Joe Cardamone, owner of Cardamone's hair salon and the nearby Nail Emporium, found an opportunity in the closing of a small accessories store on the southeast corner of Wood and Forbes. "My landlord called in March and told me the store was going to be available," recalled Cardamone, who has been doing people's hair Downtown since 1974.

This month, he'll consolidate the two 600-square-foot spaces into a two-level, 1,600-square-foot salon offering new services and plusher accommodations.

He's a committed Downtown businessman. He likes working with the office workers, the students, the passers-by. "We have a lot of walk-in business." On a good day, more than 100 customers come through his doors, and he doesn't have to work mall hours.

Cardamone is not oblivious to the shifts going on around him. He followed the Fifth and Forbes debate, backing anything that would clean things up while worrying that the city might tear his place down.

Now, as storefronts near him empty, he sees only one way to go. "It has to get better," a confident Cardamone said. "I think right now it's hit bottom."

Citified swirl

Strolling these streets is still good for a dose of urban togetherness. The atmosphere bustles. A large daytime population rushes along sidewalks and plunges into openings between passing cars. Buses whoosh busily by, stopping frequently to collect new fares. An artist adds color to the scene as she works to paint a mural on a vacant Fifth Avenue storefront.

The cramped aisles of Candy-Rama along Fifth still fill with sweet-toothed patrons. The National Record Mart on Forbes actually ships in classical music CDs and tapes that didn't sell in mall stores but are a hit among Downtown customers. Two Payless Shoe Source stores plus a Parade of Shoes site are owned by the same company and signal that someone is buying footwear.

Market research shows that within a half-mile radius of the Chart Room Cafe, on Forbes Avenue, there are almost 500 retail businesses. The mix is not a suburban one. The report from Claritas Inc. shows only three car-related retailers but 180 eating and drinking places.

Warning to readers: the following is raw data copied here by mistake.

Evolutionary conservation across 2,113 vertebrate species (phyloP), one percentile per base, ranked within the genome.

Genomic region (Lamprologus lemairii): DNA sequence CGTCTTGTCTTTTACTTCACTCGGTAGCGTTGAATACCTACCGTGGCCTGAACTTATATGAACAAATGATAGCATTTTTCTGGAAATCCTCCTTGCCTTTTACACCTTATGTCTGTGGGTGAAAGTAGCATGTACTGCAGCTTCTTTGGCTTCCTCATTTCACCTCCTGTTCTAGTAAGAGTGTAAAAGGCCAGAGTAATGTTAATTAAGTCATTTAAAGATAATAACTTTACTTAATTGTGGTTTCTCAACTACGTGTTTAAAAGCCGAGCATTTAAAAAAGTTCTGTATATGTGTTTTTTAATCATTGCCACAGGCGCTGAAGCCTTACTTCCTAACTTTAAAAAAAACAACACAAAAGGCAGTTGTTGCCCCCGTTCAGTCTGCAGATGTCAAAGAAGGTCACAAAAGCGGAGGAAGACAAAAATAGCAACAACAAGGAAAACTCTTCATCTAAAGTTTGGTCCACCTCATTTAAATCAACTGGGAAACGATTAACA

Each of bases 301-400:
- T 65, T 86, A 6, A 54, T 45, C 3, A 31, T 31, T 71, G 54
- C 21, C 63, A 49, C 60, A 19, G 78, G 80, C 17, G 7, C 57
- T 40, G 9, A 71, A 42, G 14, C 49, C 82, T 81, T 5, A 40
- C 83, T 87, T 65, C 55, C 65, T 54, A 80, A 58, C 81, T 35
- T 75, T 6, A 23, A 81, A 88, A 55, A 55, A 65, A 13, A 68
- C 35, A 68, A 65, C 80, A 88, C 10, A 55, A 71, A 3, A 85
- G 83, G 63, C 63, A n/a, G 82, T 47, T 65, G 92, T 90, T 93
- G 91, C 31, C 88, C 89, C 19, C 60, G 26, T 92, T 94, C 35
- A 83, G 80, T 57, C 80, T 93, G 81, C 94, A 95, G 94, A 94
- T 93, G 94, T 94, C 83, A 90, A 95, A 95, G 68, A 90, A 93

And, despite the uncertain outlook, there are still tenants signing up for open spaces.

Ace Cash Express Inc., one of the nation's largest check-cashing services, will probably have its new place open by October. Renovation already has begun inside the former Headgear hat store on Fifth, although landlord representative Robert E. Gold, a real estate broker for CB Richard Ellis/Pittsburgh, said the curved glass and marble exterior will stay.

Kenny's Nail Center took the chance to open a second location in another property that Gold represents.

The real estate broker concedes he's concerned by the increasing concentration of similar tenants -- nail salons, check cashiers, jewelry and wireless retailers. "Having so many of the same places just doesn't offer enough choices," he said.

On the other hand, he is pleased to report his landlords have filled all their first-floor openings.

One of the splashier arrivals Downtown this year has been the Cricket wireless service, which opened a green-trimmed store on Market Square and handed out "Cricket is here" banners to several nearby retailers who also carry the phones.

Cricket's almost blanket coverage of Fifth and Forbes makes sense to Scott Jones, the company's general manager for this region.

"The intent is to make it convenient," Jones said. When the Downtown rush hits -- usually between 8 and 9 a.m. and then again at lunch -- customers can be dispersed between several locations.

Sundays are pretty slow, but Jones said sales overall have been strong. And Market Square is a great location because everyone knows how to get there.

Busted boom?

A year ago, the upscale Palomino restaurant opened just outside the Fifth and Forbes district, in Gateway Center. The Seattle owners also planned to put a seafood restaurant over in Station Square within a year or so.

They've since pulled out of the Station Square site, a move that triggered talk that Palomino might not be doing well Downtown.

Not so, said Roger Stilson, vice president of marketing for Restaurants Unlimited. Sales have hit $5 million, the goal set for that location.

But a slowing national economy dried up the company's expansion capital. Other projects have been scaled back, too. No new openings are likely over the next year or so.

"Just look at all cities," Stilson said. "Things are slowing down everywhere." The boom time, he believes, has subsided and people are becoming more pragmatic.

Signs of the slowdown could be seen here last year, when a decision by Nordstrom department store officials not to commit to a site on Fifth followed difficult sales across the Seattle-based chain.

Some now wonder if Pittsburgh's angst over what to do Downtown meant a missed window of opportunity in attracting retailers. In addition, there's speculation that chains signing up for Station Square and the Waterfront development in Homestead, and maybe even the North Shore project between the two new stadiums, will draw still more customers away from the city core.

Stilson of Palomino's cautions against getting too discouraged. "I know people in Pittsburgh sometimes get frustrated with how long this takes." His research regularly shows a market filled with extremely well-educated, well-traveled people who he believes will only become more attractive to retailers.

Those sticking it out along Fifth and Forbes hope for the best. When asked, they come up with similar suggestions for making things better -- clean up the streets, help landlords fix up properties and find some way to get people to live in the Golden Triangle again. Do something.

"You're never going to get everybody to agree," advised Baker. "Come up with something that's good and move on it."